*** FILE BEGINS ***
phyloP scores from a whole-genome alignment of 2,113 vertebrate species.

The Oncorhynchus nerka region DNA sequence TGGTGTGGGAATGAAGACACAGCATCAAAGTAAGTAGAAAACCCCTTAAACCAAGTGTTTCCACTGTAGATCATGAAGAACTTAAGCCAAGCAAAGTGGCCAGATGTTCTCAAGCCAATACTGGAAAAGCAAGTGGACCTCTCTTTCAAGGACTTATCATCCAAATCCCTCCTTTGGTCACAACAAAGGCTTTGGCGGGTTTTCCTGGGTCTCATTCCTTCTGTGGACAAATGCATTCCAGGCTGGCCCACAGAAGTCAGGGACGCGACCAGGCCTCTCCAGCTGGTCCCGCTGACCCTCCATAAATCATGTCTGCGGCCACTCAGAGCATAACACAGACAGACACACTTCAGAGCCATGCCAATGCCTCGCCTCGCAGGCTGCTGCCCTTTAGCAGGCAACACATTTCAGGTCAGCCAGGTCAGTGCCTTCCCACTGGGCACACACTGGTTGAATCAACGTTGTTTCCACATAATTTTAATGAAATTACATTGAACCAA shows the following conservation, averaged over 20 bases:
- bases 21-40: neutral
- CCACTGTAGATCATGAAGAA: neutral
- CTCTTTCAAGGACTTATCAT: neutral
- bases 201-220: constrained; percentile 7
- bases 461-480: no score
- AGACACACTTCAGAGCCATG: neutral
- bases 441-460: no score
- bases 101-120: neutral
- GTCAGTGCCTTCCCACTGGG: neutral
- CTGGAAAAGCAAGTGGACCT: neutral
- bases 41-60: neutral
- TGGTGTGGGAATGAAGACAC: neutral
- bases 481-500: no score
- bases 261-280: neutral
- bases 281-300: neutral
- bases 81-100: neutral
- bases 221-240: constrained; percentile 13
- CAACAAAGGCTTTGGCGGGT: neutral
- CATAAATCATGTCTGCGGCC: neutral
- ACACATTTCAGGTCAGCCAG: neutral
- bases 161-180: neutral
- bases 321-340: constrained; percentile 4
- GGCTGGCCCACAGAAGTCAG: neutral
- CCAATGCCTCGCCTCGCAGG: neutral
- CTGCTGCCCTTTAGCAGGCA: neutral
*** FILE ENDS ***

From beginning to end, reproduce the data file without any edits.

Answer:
phyloP scores from a whole-genome alignment of 2,113 vertebrate species.

The Oncorhynchus nerka region DNA sequence TGGTGTGGGAATGAAGACACAGCATCAAAGTAAGTAGAAAACCCCTTAAACCAAGTGTTTCCACTGTAGATCATGAAGAACTTAAGCCAAGCAAAGTGGCCAGATGTTCTCAAGCCAATACTGGAAAAGCAAGTGGACCTCTCTTTCAAGGACTTATCATCCAAATCCCTCCTTTGGTCACAACAAAGGCTTTGGCGGGTTTTCCTGGGTCTCATTCCTTCTGTGGACAAATGCATTCCAGGCTGGCCCACAGAAGTCAGGGACGCGACCAGGCCTCTCCAGCTGGTCCCGCTGACCCTCCATAAATCATGTCTGCGGCCACTCAGAGCATAACACAGACAGACACACTTCAGAGCCATGCCAATGCCTCGCCTCGCAGGCTGCTGCCCTTTAGCAGGCAACACATTTCAGGTCAGCCAGGTCAGTGCCTTCCCACTGGGCACACACTGGTTGAATCAACGTTGTTTCCACATAATTTTAATGAAATTACATTGAACCAA shows the following conservation, averaged over 20 bases:
- bases 21-40: neutral
- CCACTGTAGATCATGAAGAA: neutral
- CTCTTTCAAGGACTTATCAT: neutral
- bases 201-220: constrained; percentile 7
- bases 461-480: no score
- AGACACACTTCAGAGCCATG: neutral
- bases 441-460: no score
- bases 101-120: neutral
- GTCAGTGCCTTCCCACTGGG: neutral
- CTGGAAAAGCAAGTGGACCT: neutral
- bases 41-60: neutral
- TGGTGTGGGAATGAAGACAC: neutral
- bases 481-500: no score
- bases 261-280: neutral
- bases 281-300: neutral
- bases 81-100: neutral
- bases 221-240: constrained; percentile 13
- CAACAAAGGCTTTGGCGGGT: neutral
- CATAAATCATGTCTGCGGCC: neutral
- ACACATTTCAGGTCAGCCAG: neutral
- bases 161-180: neutral
- bases 321-340: constrained; percentile 4
- GGCTGGCCCACAGAAGTCAG: neutral
- CCAATGCCTCGCCTCGCAGG: neutral
- CTGCTGCCCTTTAGCAGGCA: neutral